READ (6), WRITE (6), et al.

Curtis Stevens curtis.stevens at wdc.com
Fri Dec 10 08:47:41 PST 2010


Formatted message: <a href="http://www.t10.org/cgi-bin/ac.pl?t=r&f=r1012100_f.htm">HTML-formatted message</a>

Matthew, the issue here is making commands mandatory that make no real sense
to use.  READ (6) has the capability to read approximately 512 MiB at the
front of the media.  This is meaningless in a device that supports 1 million
times that.  There is development and support costs in continuing to require
commands that were used in 1984 but have no real application for today.
Obsoleting the command does not prevent devices from supporting them, but it
does send a stronger message to host system developers that they should
modernize their systems.
-------------------------------------------------
Curtis E. Stevens
Sr. Staff  Engr - Standards & Features Technology
20511 Lake Forest Drive #A 113-F
Lake Forest, California 92630
Phone: 949-672-7933
Cell: 949-307-5050
E-Mail: Curtis.Stevens at WDC.com  
From: owner-t10 at t10.org [mailto:owner-t10 at t10.org] On Behalf Of Matthew
Jacob
Sent: Wednesday, December 08, 2010 3:28 PM
To: Mark Evans
Cc: t10 at t10.org
Subject: Re: READ (6), WRITE (6), et al.
I see no real advantage in obsoleting commands that have been well known
since 1984 *and* remain in active use today. For the random few people still
booting microVaxen, or even SparcStation 1 (I know someone who still uses
one as a desktop system), why shouldn't the be able to use modern (through
appropriate electrical dongles) storage?
Will drive vendors *really* reap *substantial* cost savings with this?
Hello,
As capacities in storage devices have increased, there has been much
discussion about how several commands do not have the capability to access
or reflect the new capacities.	For example, READ (6), READ (10), READ (12),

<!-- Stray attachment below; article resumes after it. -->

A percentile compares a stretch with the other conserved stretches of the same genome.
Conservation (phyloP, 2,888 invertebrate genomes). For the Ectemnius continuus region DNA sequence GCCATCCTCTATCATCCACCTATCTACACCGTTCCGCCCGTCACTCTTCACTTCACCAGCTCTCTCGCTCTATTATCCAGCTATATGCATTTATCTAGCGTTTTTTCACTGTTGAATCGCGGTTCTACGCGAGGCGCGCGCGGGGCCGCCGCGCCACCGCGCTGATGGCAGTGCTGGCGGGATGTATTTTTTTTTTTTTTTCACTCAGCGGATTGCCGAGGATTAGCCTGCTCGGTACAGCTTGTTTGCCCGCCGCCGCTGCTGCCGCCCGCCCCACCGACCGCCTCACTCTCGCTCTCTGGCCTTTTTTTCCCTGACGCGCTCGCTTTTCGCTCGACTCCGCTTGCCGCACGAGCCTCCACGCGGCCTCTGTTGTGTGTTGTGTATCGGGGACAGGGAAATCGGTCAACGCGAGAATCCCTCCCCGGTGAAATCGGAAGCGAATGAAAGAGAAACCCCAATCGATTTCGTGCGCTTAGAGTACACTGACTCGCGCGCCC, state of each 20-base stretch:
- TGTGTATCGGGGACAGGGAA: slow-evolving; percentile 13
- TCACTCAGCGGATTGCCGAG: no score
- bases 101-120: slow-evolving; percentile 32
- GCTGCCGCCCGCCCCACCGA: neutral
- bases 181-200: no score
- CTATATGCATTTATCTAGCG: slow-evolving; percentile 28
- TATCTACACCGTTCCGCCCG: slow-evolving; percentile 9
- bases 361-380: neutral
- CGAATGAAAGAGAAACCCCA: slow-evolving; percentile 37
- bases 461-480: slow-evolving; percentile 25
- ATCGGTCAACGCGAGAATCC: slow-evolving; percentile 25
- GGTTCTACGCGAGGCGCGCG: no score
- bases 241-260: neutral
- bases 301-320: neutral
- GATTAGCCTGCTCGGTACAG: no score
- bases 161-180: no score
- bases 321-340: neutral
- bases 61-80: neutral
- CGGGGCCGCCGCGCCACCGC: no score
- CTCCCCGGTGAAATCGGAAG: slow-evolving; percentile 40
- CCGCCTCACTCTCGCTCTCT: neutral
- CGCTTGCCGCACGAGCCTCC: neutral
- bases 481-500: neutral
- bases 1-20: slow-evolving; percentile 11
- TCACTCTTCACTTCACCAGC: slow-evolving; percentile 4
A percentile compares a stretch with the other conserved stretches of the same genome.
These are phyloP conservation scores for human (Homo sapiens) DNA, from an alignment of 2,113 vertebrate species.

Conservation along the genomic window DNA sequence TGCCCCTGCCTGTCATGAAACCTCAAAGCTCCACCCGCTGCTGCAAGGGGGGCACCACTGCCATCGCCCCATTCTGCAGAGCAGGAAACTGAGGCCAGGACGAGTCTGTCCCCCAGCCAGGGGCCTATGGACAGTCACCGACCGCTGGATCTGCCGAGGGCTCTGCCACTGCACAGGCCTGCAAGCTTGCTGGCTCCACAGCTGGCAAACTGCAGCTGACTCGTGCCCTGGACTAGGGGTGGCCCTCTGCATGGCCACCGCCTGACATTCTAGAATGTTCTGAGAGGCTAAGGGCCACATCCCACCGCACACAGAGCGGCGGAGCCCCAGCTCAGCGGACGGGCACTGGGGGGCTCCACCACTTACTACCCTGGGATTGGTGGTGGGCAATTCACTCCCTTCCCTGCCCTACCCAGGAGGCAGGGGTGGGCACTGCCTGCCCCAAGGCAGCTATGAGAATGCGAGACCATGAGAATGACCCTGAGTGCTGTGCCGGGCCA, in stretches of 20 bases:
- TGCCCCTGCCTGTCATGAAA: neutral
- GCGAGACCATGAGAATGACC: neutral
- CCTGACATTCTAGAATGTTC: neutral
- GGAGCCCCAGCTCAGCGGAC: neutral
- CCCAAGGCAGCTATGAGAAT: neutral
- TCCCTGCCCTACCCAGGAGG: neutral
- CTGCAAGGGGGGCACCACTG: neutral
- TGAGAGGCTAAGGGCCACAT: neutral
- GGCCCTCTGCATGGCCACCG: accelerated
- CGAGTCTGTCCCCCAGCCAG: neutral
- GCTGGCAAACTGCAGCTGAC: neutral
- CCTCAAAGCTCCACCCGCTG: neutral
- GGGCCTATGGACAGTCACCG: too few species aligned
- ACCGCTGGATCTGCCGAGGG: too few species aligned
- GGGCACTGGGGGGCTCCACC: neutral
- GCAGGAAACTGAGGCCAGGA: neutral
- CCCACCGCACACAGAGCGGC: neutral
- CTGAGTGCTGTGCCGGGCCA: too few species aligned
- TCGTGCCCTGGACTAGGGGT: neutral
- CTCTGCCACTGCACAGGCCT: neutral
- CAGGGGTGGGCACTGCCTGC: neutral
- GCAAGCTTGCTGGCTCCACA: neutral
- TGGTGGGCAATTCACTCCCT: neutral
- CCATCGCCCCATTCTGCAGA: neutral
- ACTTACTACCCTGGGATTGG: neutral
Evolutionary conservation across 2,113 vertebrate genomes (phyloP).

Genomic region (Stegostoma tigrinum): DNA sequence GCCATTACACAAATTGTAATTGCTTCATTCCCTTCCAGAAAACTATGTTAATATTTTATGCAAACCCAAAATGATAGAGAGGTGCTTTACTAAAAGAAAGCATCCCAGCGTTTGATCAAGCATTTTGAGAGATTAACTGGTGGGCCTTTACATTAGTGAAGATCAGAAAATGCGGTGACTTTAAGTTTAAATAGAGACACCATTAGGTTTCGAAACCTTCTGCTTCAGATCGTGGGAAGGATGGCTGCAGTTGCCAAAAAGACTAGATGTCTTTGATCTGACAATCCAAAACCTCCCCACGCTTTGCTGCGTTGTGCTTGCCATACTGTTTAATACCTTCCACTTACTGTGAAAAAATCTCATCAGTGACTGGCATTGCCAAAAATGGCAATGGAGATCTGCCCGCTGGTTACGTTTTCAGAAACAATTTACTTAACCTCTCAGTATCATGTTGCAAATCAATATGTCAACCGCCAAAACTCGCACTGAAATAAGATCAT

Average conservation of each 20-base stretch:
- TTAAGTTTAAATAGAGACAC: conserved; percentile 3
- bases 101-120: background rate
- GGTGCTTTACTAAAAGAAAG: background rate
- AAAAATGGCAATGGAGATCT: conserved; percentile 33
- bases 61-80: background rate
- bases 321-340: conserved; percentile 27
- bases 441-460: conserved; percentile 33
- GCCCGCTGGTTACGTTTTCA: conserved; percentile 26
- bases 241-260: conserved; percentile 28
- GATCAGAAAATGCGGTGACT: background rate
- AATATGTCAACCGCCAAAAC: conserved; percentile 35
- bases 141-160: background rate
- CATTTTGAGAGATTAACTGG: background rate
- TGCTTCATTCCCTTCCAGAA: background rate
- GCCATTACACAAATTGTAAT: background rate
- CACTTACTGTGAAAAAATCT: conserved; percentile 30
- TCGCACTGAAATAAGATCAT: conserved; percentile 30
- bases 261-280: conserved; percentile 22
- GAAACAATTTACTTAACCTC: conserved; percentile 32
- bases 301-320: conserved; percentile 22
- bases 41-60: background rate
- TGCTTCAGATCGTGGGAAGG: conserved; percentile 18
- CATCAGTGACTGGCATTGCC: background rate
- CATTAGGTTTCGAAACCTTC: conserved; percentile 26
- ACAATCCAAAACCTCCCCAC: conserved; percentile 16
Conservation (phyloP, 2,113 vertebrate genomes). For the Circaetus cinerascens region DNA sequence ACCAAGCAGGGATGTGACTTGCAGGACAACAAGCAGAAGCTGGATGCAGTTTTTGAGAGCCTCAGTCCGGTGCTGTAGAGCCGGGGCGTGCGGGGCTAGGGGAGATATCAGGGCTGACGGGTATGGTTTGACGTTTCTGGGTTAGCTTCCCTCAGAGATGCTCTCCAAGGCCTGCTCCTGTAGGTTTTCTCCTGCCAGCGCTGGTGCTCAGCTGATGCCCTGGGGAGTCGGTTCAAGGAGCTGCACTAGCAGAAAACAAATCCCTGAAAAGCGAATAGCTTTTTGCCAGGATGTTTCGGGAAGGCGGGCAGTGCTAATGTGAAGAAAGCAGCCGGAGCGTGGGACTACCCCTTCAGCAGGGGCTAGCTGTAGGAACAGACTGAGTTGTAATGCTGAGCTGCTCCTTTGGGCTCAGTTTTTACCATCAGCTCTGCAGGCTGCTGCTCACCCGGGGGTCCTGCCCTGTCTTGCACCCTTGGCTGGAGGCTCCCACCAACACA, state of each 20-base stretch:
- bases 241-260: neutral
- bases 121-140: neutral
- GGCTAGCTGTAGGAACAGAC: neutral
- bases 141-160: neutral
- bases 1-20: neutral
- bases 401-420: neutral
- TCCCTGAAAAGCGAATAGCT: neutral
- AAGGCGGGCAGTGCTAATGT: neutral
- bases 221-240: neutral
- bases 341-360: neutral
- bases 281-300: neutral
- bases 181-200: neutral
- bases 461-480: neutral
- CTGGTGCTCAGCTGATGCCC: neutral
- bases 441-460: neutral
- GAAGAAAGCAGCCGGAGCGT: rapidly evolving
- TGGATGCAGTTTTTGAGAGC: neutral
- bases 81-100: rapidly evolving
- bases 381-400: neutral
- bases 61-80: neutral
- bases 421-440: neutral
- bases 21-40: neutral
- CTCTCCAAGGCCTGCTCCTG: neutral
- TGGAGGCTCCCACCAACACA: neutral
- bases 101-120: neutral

WRITE (6), WRITE (10), WRITE (12), and several other commands can not
address LBAs for storage devices having capacities greater than about 2.2
TB, but there are devices today exceeding this capacity and the trend only
goes up and to the right.  In addition, READ (6) and READ (10) are currently
mandatory commands in SBC-3.  There is even a note in the table listing the
commands that reads, "Application clients should migrate from the READ (6)
command to the READ (10) command and from the WRITE (6) command to the WRITE
(10) command."
I think that, at the very least we should make READ (6) and READ (10)
optional and replace the note with, "Application clients should migrate from
the READ (6), READ (10), and READ (12) commands to the READ (16) command and
|from the WRITE (6), WRITE (10), and WRITE (12) command to the WRITE (16)
command."  I go so far as recommending that all commands incapable of
dealing with greater than 2.2 TB be made obsolete, though I could see
waiting to do this until SBC-4.  Thoughts?  Comments?
Please feel free to call or send an email to me with any comments or
questions that you have about this stuff.
Regards,
Mark Evans
Western Digital Corporation
5863 Rue Ferrari
San Jose, CA 95138
Email: mark.evans at wdc.com  



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